By David Rolland
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The tall woman with the leonine mane is wearing black jeans, black cowboy boots, and a teal sleeveless shirt. She leans forward a bit as she lugs two guitar cases and a backpack that appears to be bursting at the seams. She's not a roadie, but a musician: Amy Carol Webb. Having just finished playing a half-hour gig alongside her friend and fellow band member James London on a small stage at this year's South Florida Folk Festival, Webb is walking through picturesque Easterlin Park at a brisk clip, heading to her next performance. In ten minutes she'll headline the bill at the festival's main stage, part of her prize for winning the title of Best Overall Songwriter at last year's fest. (She also won the award for Best Upbeat Song.) When asked why she hauls her instruments herself and where her roadie is, Webb smiles broadly and quips: "This is folk!"
Carrying her own equipment may be nothing new to the 42-year-old Webb. No matter what style of music she's played in her many years of performing, it is something she's always done. What is new for Webb, though, is actively writing music and playing in public again after a layoff of many years.
Born in Bartlesville, Oklahoma, Webb grew up in a musical home in and around Broken Arrow, a town near Tulsa. Her father was a concert pianist, composer, music teacher, and gospel preacher. Her mother sang on the radio during the days of live shows and commercials. As a three-year-old, Webb, the oldest of four kids, began singing along to the Ella Fitzgerald, Elvis Presley, and Nat King Cole songs that she heard on her uncle's hi-fi system. At age eleven Webb got her first guitar, an $80 Harmony nylon string model. She used the accompanying Mel Bay music book and taught herself to play, starting out with the old standbys "Red River Valley" and "Camptown Races."
During her teens Webb, inspired by the Simon and Garfunkel tunes she heard on the radio and the Beatles 45s she and her three brothers fought over, began writing her own songs. Her first told the story of Martians eloping in an envelope. ("It's the only word I could find to rhyme with elope!" she remembers.) Then she gravitated to loftier subjects. "I've always written about people's self-realization and passion and aspiring to higher things in life," she explains. "In high school and college, I wrote a lot of what would be considered protest songs, which is straight out of the folk tradition. Although as a young, middle-class white girl getting a college education, I don't think there was a whole lot for me to protest."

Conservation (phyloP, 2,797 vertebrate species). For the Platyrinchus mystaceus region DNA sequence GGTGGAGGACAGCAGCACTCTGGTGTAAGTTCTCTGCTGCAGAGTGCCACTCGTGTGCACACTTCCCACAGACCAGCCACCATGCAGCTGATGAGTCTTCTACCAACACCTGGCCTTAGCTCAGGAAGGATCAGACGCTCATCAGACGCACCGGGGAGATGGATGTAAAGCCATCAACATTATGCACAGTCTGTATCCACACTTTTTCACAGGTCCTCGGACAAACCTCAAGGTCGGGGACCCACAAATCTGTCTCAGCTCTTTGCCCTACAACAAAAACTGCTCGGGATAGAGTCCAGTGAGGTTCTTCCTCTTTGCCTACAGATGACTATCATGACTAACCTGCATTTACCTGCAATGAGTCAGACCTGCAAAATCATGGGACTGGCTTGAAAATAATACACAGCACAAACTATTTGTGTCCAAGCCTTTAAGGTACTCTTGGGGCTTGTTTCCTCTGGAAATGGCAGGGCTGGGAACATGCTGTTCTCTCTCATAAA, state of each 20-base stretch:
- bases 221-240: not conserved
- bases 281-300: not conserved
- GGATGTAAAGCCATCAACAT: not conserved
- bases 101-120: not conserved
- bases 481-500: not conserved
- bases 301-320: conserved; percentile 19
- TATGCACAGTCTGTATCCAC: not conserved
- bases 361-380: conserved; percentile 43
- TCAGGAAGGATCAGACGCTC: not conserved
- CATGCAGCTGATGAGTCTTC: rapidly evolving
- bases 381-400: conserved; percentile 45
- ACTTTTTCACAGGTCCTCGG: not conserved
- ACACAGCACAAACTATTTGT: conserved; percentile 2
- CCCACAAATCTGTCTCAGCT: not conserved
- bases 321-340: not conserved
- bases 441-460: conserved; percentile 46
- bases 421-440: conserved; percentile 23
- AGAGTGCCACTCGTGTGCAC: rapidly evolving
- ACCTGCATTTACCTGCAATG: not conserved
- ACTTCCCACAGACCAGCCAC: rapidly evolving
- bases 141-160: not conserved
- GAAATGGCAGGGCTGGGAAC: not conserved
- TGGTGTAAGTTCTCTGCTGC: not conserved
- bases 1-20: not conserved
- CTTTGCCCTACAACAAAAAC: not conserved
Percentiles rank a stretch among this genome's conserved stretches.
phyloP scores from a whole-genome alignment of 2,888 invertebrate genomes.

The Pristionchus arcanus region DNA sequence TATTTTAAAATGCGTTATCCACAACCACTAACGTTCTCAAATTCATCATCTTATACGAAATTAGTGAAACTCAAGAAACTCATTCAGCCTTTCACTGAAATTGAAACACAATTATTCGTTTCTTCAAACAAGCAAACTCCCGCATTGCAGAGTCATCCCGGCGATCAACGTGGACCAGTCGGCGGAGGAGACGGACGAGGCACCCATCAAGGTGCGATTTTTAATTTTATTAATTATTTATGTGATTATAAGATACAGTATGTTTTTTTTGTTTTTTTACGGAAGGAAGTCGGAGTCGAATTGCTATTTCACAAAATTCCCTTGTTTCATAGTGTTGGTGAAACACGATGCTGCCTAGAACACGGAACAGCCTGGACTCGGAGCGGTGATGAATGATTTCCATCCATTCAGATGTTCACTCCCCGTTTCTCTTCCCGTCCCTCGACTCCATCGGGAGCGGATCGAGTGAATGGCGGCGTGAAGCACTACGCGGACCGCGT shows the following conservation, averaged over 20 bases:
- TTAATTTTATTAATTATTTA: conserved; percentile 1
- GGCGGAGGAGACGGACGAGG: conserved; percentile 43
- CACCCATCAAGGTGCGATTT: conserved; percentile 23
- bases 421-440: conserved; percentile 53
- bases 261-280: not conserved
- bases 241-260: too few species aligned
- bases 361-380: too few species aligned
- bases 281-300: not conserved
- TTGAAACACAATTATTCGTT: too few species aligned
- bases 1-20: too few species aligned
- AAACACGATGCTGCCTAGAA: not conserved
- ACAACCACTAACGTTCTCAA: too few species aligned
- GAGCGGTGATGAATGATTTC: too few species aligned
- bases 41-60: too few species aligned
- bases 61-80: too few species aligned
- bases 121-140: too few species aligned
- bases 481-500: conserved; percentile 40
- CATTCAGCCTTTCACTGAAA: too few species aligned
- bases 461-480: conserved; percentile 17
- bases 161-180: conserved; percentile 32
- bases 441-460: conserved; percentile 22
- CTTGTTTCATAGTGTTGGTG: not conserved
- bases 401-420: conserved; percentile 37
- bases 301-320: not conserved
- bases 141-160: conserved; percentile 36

In 1979 after graduating from Oklahoma Christian College with a degree in theater, the 22-year-old Webb decided to pursue music professionally and moved to Los Angeles. She worked days as a media planner/buyer in a major advertising agency. By night she played the coffeehouse and club circuit solo and in various bands. ("I was a kid," she notes. "I had the energy of twelve people.") At one point she auditioned and won a spot with the folkie ensemble the New Christy Minstrels (a training ground which spawned John Denver, Kenny Rogers, and Kim Carnes). She left her day job and spent two years touring the United States, Canada, and Mexico with them. On the road forty to fifty weeks per year, the band would perform two shows a night. Afterward she joined the pop-folk band the New Seekers and toured with them for a year and a half.
While in Los Angeles, Webb met the man who would become her husband. They married and eventually had a son. Her youthful vigor exhausted from playing frequent night gigs as a cover artist (performing the songs of Billy Joel, the Eagles, and Joni Mitchell, among others) and living the rock-and-roll lifestyle, Webb then traded in performing for mothering. "Playing the clubs was eating me up," she recalls. "The urge to write hadn't really been mine for a while."
Writing and performing were still languishing on the back burner in 1990, when her husband's employer transferred him to South Florida and the family relocated. For the singer who grew up landlocked but became enamored of the ocean during her years in California, Miami proved strangely comforting: "I loved living near the ocean. The sea has a rhythm, a history, and it makes its own music too," she explains.
Webb was still not making music. Confined to bed during the final eight weeks of her second pregnancy (which produced another son), she had no one to take care of her three-year-old, so she sent him to preschool at the Family Center. Four months after giving birth, Webb was recruited to perform in a parents' talent show at the center. Lacking confidence, she was initially reluctant but eventually relented, and wound up wowing the crowd.
"We hadn't even met her, but we talked her into coming to perform at this concert," says Karen Kerr, the center's director. "Fortunately she was last on the list because no one else would have played after her. She blew us away. She was truly talented and the rest of us were just being silly. The most exciting experience was to hear this person with this voice come out that you just didn't expect."